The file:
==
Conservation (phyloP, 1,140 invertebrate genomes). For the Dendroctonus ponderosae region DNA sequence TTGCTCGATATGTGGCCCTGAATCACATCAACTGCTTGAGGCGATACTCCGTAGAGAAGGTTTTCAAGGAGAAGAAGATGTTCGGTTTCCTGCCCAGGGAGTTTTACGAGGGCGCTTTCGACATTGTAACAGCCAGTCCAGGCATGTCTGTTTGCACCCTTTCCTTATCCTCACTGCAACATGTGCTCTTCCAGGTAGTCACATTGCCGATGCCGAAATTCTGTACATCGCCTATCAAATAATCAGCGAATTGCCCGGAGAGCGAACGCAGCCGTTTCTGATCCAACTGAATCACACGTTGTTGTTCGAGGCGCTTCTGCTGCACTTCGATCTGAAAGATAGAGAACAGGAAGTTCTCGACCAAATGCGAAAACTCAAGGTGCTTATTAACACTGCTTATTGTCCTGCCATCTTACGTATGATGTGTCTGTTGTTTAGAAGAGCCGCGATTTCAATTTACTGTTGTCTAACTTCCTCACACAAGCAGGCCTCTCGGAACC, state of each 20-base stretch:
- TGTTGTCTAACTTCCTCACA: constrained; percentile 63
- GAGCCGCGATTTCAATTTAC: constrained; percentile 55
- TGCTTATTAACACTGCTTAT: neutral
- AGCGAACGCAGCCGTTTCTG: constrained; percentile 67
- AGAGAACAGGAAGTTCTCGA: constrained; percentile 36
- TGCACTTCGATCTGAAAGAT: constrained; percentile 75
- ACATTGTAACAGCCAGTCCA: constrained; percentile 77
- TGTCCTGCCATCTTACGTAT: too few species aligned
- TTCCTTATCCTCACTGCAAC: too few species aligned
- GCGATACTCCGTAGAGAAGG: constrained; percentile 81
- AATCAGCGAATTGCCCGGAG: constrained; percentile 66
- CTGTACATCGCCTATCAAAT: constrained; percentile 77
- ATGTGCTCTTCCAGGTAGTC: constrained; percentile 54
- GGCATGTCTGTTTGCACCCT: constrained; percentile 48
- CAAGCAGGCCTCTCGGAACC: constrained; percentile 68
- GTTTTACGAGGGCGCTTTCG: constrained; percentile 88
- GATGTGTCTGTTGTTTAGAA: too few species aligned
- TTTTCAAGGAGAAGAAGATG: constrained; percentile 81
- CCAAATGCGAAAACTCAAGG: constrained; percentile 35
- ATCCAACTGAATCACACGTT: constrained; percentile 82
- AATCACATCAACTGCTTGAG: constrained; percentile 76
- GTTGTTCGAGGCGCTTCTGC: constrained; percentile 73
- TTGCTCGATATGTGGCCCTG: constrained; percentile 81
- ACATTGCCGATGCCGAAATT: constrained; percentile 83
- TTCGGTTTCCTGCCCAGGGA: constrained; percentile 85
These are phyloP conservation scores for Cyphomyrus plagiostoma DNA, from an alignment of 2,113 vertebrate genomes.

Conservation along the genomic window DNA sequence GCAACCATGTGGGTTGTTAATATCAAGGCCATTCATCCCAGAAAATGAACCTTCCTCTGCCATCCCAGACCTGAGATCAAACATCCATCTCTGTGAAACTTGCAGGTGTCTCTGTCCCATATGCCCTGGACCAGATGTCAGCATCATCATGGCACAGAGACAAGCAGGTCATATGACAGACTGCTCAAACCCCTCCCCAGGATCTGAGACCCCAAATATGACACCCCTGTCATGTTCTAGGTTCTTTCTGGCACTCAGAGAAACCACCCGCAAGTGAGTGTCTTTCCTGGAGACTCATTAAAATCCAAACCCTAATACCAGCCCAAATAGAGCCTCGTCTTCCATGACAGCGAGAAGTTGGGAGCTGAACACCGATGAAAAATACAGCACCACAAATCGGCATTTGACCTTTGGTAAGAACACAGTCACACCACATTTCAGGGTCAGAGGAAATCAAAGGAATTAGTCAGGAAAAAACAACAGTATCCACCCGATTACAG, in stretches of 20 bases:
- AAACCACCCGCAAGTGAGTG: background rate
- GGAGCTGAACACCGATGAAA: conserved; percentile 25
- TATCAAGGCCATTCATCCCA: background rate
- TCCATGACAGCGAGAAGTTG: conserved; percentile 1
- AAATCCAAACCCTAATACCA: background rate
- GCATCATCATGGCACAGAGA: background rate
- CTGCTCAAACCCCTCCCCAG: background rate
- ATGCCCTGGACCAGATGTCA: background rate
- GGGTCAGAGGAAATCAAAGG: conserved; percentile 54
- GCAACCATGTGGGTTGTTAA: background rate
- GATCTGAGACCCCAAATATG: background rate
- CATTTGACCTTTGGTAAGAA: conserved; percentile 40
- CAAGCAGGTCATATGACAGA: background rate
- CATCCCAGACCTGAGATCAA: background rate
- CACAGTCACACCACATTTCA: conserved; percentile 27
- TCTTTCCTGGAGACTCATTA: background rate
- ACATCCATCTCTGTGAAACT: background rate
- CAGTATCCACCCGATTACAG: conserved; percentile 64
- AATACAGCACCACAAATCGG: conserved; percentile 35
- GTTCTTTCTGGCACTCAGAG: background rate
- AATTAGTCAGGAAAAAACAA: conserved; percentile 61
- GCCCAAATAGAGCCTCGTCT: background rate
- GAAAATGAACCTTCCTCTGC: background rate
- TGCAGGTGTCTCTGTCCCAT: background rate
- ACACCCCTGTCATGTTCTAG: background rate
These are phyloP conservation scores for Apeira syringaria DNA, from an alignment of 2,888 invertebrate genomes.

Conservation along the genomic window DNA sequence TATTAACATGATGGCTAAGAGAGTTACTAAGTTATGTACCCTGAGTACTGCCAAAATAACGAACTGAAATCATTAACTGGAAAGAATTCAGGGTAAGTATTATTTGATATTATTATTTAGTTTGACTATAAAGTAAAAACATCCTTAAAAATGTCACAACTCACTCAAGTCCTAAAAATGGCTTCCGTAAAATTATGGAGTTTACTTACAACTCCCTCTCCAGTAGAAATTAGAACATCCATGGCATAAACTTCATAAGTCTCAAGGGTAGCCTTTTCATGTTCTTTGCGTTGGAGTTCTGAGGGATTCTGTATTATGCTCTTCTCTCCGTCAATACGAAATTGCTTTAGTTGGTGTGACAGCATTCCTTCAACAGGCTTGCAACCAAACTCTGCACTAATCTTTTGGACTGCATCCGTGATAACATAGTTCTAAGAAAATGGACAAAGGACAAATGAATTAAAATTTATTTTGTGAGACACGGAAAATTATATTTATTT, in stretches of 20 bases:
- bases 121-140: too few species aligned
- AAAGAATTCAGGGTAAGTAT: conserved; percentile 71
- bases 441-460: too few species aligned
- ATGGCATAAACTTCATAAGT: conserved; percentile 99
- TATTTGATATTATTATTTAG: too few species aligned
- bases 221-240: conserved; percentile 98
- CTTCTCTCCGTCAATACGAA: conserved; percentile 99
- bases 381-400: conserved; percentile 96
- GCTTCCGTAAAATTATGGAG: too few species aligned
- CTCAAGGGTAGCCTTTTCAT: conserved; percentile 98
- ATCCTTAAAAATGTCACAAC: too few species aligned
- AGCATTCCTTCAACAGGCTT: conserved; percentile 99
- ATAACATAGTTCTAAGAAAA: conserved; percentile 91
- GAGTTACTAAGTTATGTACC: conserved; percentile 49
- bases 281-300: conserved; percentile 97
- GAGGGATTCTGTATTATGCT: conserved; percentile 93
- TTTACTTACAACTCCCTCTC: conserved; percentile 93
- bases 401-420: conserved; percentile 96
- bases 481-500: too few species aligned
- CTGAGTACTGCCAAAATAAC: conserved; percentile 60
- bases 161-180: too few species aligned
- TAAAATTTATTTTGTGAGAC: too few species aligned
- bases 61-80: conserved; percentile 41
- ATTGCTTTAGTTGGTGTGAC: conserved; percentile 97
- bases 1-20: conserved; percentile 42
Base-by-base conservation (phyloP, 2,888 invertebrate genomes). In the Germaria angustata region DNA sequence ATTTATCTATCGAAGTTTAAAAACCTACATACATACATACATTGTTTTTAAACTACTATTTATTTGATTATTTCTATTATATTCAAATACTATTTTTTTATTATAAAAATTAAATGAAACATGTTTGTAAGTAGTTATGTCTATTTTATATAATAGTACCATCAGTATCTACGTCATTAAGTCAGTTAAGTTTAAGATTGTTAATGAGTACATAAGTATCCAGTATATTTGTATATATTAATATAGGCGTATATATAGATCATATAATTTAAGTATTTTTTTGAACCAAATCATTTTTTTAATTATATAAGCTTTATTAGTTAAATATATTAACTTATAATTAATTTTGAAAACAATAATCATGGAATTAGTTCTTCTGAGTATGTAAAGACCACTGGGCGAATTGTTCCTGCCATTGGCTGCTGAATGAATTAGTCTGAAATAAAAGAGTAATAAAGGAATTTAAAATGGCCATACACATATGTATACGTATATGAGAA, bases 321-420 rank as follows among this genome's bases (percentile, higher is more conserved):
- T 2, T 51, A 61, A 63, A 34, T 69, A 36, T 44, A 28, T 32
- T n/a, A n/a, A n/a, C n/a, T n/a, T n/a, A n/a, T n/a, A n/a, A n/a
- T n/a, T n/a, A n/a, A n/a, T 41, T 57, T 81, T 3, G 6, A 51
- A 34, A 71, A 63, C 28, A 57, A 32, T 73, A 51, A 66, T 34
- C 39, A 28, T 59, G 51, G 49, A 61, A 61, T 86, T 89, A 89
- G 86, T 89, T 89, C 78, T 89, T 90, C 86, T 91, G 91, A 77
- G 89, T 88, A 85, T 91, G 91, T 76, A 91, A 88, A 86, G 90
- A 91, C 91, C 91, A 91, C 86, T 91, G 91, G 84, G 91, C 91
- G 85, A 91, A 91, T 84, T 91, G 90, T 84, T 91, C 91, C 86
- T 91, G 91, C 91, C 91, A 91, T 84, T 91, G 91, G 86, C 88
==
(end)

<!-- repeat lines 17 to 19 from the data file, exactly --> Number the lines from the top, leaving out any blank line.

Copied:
- GTTTTACGAGGGCGCTTTCG: constrained; percentile 88
- GATGTGTCTGTTGTTTAGAA: too few species aligned
- TTTTCAAGGAGAAGAAGATG: constrained; percentile 81